Recognizing Eating Disorders In Your Young Athletes

Andy looked frail and he couldn’t find space on offense for a jumper. He had 22 in our last contest with #1 Plantsville, but that seemed impossible today. He turned the ball over twice on consecutive possessions and then Plantville’s #15 easily wrestled the ball from Andy at half-court for a third. Our best player, our toughest player and most improved – he wasn’t just coming off the flu as mom thought. He was on the verge of a heart attack, and with 2:16 left in the first quarter, no one knew it.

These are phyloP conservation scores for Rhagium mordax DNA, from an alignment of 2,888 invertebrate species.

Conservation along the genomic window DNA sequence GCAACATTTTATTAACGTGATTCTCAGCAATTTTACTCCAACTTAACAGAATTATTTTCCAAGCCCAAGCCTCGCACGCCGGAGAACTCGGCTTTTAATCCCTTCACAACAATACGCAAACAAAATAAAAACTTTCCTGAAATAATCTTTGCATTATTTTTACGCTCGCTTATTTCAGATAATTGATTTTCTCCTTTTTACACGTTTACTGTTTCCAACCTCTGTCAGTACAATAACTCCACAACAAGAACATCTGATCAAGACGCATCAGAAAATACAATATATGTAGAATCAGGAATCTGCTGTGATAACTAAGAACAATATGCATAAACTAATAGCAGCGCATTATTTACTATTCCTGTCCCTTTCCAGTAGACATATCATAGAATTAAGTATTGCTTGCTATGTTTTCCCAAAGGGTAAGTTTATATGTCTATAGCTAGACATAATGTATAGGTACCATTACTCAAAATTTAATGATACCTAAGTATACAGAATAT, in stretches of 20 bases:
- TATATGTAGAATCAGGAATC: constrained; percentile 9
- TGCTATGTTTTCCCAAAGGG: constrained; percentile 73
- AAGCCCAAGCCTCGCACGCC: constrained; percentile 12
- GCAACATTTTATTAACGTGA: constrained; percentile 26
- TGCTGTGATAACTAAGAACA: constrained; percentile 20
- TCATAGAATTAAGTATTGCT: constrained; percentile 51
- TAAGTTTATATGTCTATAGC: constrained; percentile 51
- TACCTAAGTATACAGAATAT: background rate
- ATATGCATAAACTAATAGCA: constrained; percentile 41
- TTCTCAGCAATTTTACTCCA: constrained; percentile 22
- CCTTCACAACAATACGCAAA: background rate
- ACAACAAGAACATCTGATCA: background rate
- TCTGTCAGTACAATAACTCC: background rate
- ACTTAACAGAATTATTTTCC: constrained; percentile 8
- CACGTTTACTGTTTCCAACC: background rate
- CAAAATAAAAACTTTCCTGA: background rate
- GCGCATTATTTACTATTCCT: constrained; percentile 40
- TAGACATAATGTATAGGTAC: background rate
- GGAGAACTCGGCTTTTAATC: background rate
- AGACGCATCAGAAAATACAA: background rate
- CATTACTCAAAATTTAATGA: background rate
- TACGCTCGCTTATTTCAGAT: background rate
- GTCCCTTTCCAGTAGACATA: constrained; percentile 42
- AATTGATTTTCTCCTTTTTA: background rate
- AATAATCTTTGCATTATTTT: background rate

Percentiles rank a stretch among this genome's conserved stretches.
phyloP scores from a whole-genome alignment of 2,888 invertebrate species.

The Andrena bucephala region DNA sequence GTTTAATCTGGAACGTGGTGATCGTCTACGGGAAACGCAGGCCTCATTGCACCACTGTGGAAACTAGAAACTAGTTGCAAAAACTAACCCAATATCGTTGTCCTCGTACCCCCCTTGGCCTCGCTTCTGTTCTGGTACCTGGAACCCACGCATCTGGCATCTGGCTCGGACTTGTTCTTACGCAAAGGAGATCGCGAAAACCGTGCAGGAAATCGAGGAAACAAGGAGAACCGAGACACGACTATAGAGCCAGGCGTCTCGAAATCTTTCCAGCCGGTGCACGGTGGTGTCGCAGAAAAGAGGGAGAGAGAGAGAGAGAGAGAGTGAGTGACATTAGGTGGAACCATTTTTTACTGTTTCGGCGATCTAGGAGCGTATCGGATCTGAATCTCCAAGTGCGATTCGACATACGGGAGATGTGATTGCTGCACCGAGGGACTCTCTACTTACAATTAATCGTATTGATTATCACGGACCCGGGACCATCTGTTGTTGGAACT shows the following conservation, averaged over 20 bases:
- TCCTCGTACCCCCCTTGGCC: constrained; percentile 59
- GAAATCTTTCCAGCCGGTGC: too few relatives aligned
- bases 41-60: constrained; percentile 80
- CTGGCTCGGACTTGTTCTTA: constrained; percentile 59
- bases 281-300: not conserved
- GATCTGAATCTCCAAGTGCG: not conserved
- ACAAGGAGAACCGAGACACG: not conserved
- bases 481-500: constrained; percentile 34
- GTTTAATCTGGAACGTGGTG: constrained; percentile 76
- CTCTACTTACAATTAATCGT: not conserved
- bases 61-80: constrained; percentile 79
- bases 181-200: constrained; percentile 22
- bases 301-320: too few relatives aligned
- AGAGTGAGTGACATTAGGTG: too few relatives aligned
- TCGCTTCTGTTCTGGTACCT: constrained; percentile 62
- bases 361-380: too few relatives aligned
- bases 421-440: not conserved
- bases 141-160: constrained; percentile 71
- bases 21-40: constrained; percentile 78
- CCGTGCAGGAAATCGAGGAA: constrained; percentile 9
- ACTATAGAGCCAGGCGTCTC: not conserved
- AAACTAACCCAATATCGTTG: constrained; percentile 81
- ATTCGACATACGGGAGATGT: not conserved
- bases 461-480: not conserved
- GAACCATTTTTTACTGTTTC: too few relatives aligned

Andy’s heart rate had hit a dangerously low level according to his pediatrician one day later. He hadn’t been eating enough and his heart couldn’t handle it. I was distraught to be honest. I had put the kid out on the court. Fortunately he made it to the hospital in time and spent 2 weeks in intensive care. He’s now back home and in counseling to help him recover. Andy has had to deal with a collection of challenges sometimes underappreciated in young kids – changes in family dynamics, the loss years ago of his dad, the love of basketball and the desire to be the best, to be the fittest, but almost at a tragic cost. He’s on the road back but it may be long one. When he returns to middle school soon I wonder how education will fit into Andy’s recovery. So much of the message in school today is about healthy eating, avoiding sugars, ‘watching what you eat.’ So much of what Andy will hear and see from kids – their words, their clothes, their eating habits – will no doubt force him to juggle that what he is learning is right, and push down what he knows could put him back in the hospital.  He needs to find a balance I suppose, to find a space he’s comfortable in. Sort of like basketball.

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